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Lethbridge Herald Newspaper Archives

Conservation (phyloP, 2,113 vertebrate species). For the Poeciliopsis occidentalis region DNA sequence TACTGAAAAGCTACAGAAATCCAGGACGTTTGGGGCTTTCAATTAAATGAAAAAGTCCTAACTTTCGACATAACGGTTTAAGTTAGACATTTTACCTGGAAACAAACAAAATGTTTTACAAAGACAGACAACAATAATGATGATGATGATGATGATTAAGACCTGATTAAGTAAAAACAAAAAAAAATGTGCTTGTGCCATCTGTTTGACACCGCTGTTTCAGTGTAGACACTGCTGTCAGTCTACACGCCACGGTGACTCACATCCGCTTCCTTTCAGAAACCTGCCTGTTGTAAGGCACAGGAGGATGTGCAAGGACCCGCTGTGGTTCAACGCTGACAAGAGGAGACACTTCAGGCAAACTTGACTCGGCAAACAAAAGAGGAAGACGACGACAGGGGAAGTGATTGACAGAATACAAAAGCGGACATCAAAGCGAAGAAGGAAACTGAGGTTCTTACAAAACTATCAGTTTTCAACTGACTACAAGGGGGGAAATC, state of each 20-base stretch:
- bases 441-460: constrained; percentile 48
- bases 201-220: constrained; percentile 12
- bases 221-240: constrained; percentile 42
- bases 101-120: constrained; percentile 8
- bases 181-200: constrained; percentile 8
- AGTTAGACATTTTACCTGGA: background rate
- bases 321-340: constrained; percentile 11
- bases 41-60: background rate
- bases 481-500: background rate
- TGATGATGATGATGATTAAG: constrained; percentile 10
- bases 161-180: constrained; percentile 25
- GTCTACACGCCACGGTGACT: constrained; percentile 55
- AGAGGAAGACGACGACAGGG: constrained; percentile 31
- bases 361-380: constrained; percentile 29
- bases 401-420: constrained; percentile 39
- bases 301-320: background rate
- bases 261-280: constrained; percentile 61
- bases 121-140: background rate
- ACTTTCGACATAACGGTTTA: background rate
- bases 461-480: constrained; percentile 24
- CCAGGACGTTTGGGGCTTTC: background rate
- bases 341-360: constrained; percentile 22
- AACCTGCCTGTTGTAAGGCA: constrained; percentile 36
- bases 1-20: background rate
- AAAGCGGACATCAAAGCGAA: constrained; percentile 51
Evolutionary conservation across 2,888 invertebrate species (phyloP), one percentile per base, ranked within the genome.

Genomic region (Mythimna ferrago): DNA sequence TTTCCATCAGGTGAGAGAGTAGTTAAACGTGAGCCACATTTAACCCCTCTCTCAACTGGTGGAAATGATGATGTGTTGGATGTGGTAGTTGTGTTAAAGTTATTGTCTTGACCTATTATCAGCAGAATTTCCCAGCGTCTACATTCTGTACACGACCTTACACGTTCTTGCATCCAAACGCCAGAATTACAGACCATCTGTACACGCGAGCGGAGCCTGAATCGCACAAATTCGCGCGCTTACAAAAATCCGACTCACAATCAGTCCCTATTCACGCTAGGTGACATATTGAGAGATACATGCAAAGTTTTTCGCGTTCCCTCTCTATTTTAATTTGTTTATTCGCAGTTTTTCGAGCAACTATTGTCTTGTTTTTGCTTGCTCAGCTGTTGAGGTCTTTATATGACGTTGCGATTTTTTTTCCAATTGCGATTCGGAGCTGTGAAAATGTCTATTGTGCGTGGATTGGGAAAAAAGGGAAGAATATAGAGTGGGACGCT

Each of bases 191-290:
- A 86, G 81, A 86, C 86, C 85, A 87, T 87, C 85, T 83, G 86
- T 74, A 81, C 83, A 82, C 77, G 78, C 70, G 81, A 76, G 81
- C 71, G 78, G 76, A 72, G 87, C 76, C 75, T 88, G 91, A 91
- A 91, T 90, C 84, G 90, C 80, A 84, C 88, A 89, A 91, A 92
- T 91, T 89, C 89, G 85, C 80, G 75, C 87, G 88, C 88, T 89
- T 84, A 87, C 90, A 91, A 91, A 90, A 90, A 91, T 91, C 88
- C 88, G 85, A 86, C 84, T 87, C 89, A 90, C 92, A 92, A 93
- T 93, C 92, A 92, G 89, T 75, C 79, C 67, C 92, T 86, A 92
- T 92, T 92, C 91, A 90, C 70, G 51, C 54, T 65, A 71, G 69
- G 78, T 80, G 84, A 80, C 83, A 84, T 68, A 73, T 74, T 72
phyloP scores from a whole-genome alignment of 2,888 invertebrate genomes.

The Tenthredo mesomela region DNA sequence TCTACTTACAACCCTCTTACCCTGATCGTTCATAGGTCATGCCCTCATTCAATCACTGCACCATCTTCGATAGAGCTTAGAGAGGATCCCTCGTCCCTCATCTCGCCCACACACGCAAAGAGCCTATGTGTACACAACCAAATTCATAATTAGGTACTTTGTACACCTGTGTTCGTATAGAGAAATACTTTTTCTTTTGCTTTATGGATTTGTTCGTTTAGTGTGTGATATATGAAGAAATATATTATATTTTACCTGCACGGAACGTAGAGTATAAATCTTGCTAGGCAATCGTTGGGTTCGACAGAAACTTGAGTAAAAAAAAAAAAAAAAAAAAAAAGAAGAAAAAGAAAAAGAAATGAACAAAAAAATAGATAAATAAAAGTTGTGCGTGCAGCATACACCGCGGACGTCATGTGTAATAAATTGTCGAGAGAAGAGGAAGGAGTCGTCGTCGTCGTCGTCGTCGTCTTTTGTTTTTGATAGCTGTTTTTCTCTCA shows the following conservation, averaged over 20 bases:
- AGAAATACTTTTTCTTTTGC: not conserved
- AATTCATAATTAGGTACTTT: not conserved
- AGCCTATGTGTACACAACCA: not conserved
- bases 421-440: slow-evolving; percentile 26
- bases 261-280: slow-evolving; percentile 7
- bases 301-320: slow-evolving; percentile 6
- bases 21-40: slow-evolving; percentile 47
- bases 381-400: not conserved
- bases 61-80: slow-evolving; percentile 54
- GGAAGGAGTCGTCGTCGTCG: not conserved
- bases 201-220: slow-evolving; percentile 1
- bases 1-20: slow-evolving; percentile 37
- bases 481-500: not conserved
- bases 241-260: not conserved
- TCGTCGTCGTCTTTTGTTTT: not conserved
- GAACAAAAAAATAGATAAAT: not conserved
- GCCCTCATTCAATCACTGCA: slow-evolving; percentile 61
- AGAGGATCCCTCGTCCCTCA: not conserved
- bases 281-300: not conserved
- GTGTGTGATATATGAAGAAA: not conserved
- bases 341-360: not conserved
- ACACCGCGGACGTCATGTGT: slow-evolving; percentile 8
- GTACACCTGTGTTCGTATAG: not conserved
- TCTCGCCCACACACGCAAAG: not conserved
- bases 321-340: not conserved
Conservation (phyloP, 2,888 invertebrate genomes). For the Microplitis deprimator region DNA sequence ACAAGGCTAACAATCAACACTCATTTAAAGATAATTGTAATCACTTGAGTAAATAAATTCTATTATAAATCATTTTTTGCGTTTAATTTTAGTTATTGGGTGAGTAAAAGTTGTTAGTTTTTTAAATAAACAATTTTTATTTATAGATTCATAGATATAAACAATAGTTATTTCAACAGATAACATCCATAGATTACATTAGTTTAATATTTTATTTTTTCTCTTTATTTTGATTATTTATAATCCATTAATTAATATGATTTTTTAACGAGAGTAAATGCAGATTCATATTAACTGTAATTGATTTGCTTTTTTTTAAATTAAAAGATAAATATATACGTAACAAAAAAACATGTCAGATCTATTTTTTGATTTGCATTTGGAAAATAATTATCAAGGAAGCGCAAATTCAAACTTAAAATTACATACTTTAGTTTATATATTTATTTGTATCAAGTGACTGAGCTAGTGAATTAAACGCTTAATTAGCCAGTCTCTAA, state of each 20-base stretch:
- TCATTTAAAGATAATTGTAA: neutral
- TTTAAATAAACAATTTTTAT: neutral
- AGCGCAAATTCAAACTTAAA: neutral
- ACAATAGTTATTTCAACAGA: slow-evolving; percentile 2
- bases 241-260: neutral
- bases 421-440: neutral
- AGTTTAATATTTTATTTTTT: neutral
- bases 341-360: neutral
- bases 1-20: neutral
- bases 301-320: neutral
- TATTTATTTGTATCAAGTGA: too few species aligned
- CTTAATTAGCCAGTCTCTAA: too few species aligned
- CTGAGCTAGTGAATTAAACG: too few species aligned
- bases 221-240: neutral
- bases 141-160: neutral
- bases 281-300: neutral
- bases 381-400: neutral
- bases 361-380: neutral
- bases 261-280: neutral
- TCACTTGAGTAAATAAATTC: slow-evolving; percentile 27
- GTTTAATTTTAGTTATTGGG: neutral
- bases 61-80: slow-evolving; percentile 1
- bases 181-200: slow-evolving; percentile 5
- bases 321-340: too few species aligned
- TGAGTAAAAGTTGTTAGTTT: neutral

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Lethbridge Herald, The (Newspaper) - June 17, 1970, Lethbridge, Alberta Figure CoitM Run As High As Billion This Year Canada's Unemployment Problem Will Be ___Wednesday, Juno 17, 1970 THE tETHBRIDGE HERAID 43 By JAMES NELSON OTTAWA (CP) Unem- ployment may cost Canada this year in lost production and the cost at providing welfare payments and job retraining for the un- employed, federal Officials say. This is in addition to pro- duction lost last year, and other expenses of unemploy- ment that can never be covered. It does not begin to put a dollar value on the human costs involved in joh loss and disrupted family life. Nor does it include relief pay- ments by the provinces and municipalities. Canada's .output last year ran to but this was about three per cent below what it might have been if there had been lull employment. For federal gov- ernment purposes, so-called full employment contemplates having about three per cent of the labor force unemployed because of job turnovers and normal seasonal slumps. But in the first four months of 1970, unemployment has run to more than six per cent of the labor force and amounted to 6.7 per cent in March. At mid-April there were people unem- ployed in Canada's labor force of or 6.6 per cent. SOME WITHDRAW These figures do not take into account some oth- ers who are currently enrolled in federally sponsored job training and re-training pro- grams. More than half of them were unemployed before taking training, and about 80 per cent of thorn would be un- employed now if they were not enrolled in the Canada Manpower training program. Another large number of people, perhaps running into a hundred thousand or more, are what the labor economists call "the hidden unem- ployed." They are young peo- ple, retired people and mar- ried women who might be in the labor force looking for jobs if they had not simply withdrawn from the labor force, knowing that jobs are scarce. Officials are unwilling to be quoted on precise estimates of the dollar cost of unemploy- ment, and caution that their figures are mostly guesswork. Canadian labor statistics are insufficiently detailed and hasn't been enough ex- pert study of labor mobility and other factors to be sure of the true costs. However, one economist said in an interview that Can- ada's gross national product last year was three per cent below the country's potential. The country's potential grows by about 5.2 per cent a year, and Finance Minister Edgar Benson said in his March 12 budget he expects real output this year to increase by three per cent. CAN'T BE RECOVERED If his expectation is borne the finance depart- ment says there is no reason to change will be 5.2 per cent short of its poten- tial in 1970. With the gross na- tional product cow running to nearly that means a loss of Such lost production cannot be recovered. Even if Canada draws itself back close to its productive potential, the loss remains. Canada did ran at 99.6 and 93.4 per cent of its potential in 1856 and 1966, when there were unemploy- ment fates of 3.4 and 3.6 per cent, respectively. Officials hesitate to ascribe other expenses to the costs of unemployment. Unemploy- ment insurance, for instance, is a plan designed to ease the impact of unemployment. Made up of contributions from employers, employees, the government and some in- terest earnings, the unemploy- ment insurance fund amounted to more than at the end of 1969. By the end of April this was down to and offi- cials see it falling by perhaps before receipts again exceed benefit pay- ments. Economists don't count this as a cost of high unemploy- ment. It is, rather, a redistri- bution of income taken, from those who still have jobs and given to those who are unem- ployed. If there were full employ- ment and the fund were not needed, the only true saving to the taxpayers would be the or so needed for the unemployment insurance commission's administrative expense. Similarly, the government docs not count its expendi- tures on manpower retraining as an unemployment cost. BENEFITS EMPHASIZED Job training and living al- lowances during training cost in the 12 months ended March 31 this year, for persons enrolled. Tim average cost now has proba- bly risen above per trainee, and while this is a government outlay, the man- power department emphasizes its economic benefits. Eighty per cent of those who'have taken skills training or education upgrading courses have found jobs, earn- ing roughly 15 per cent more than they did before enrolling. A departmental study shows that for each dollar put into the program, the economy gains between and S3. But some economists won- der how long the training program can dam up the numbers of real unemploy- ment. As trainees graduate, after up to a full year's study, they arc increasingly faced with harsh employment pros- pects. One a u t h o r it y said the human costs mount as high unemployment becomes pro- tracted. A worker who is out of a job for several months finds it increasingly difficult to get work. He becomes de- moralized, hears of fewer job opportunities from his friends and former associates, and finds employers less willing to hire a man with a Ions record of unemployment. At mid-April, of the more than 42 per unem- ployed for lour montlis or longer. Hard as it may sound, econ- omists do see some offsetting benefits in a period .of unem- ployment. A firm is inclined to lay off its least-skilled workers first and retain its best. This means an increase in average wages paid, and probably an increase in pro- ductivity among those work- ers who are retained. Statistics on workers shift- ing fr 'ni one industry to an- other .it a time of high unem- ployment to find work, fre- quently for less pay, arc unre- liable. A steel worker, for in- stance, who lakes a tempo- rary job in construction and theii loses it is classified as a construction worker rather than in his Iras vocation. On the other hand, regional differences in unemployment are pcrsi.stent. A sluch for the Economic Council of Canada four years ago showed that Ontario and the Prairies can expect to have lower unem- ployment rates than the na- tional figure, whatever it. is. TABLE RITE RED BRAND The King of Steaks Prices effective Thursday, Friday, Saturday, June 18th, 19th, 20th We reserve he right to limit quantities. Table Rite Young Pork Rib or Butt End Ib. 5c OFF 1-lb- baS PEAS ft CORN FRUIT COCKTAIL BROWN BEANS user JELLO ASST- VARIETIES 3-oz. pkgs. 7 for 77C SPAGHETTI UBBY ,N T.5 Ho, 2 for MUSTARD PICKLES "EINZ SWECT ar LUNCH MEAT INST COFFEE Cross Rib Roast Table Rite Red Brand, Lean and meaty Ib. TABLE RITE GROUND CHUCK BURNS BARBECUE OR REG. WIENERS Red Brand Beef Bulk 32-oz. jar 2-79C BURNS BEEF STEAKETTES BACON MROCK SIDE SAUSAGE BURNS SHAMROCK SIDE 1's. No. 1 lean......10. CAMPFIR6 SKINLESS Ib. COLD MEATS CATELLI Macaroni Dinners USA SLICED, 5 varieties 6-oz. 'JaC for Canada No. 1, firm and fresh ea BOLD DETERGENT RAISIN BREAD LARD BURNS Mb. SPECIAL K KEllOGG'S.....................15-oz. pkg. PEANUTS PLANTERS COCKTAIL 13-oz. CAT FOOD MISS MEW, 4 VAR........6-oz. tins 4 for GAINESBURGERS TEA BAGS NABOB DELUXE 125s JOY DETERGENT SALAD DRESSING LIQUID, 12c OFF, Gt. size MOMS WHIPPED 32-oz. jar TOP VALU PEACHES 14-oz. fins CHUN KING MUSHROOM OR CHICKEN SUAVE NORMAL Chow Mein bonu69c CHUN KING BEEF OR PORK SUAVE NORMAL or HARD TO HOLD Chop Suey....... Hair Spray 69c 2for45c Towels Soya Sauce chuLKr 2 for 45c Zest 75c Baby Oil 69c Kotex 1.69 SOLO COLORED Margarine..................3-ib. Pk3.89c KRAFT Cheese KRAFT MED. BLOCK Cheddar Cheese 95c PHILADELPHIA Cream Cheese 47c TOP VALU CLEAR Lemonade YORK 9, 12-oz. iins 1 ROr 4 varieties 8-oz. Q7t FRASER VALE WHOLE CORN OR Mixed Vegetables......m 59c FRASER VALE FCY. Pkg. 99c TOP VALU CHEESE SLICES'. 3 HI LINER COD FISH STICKS 39c ;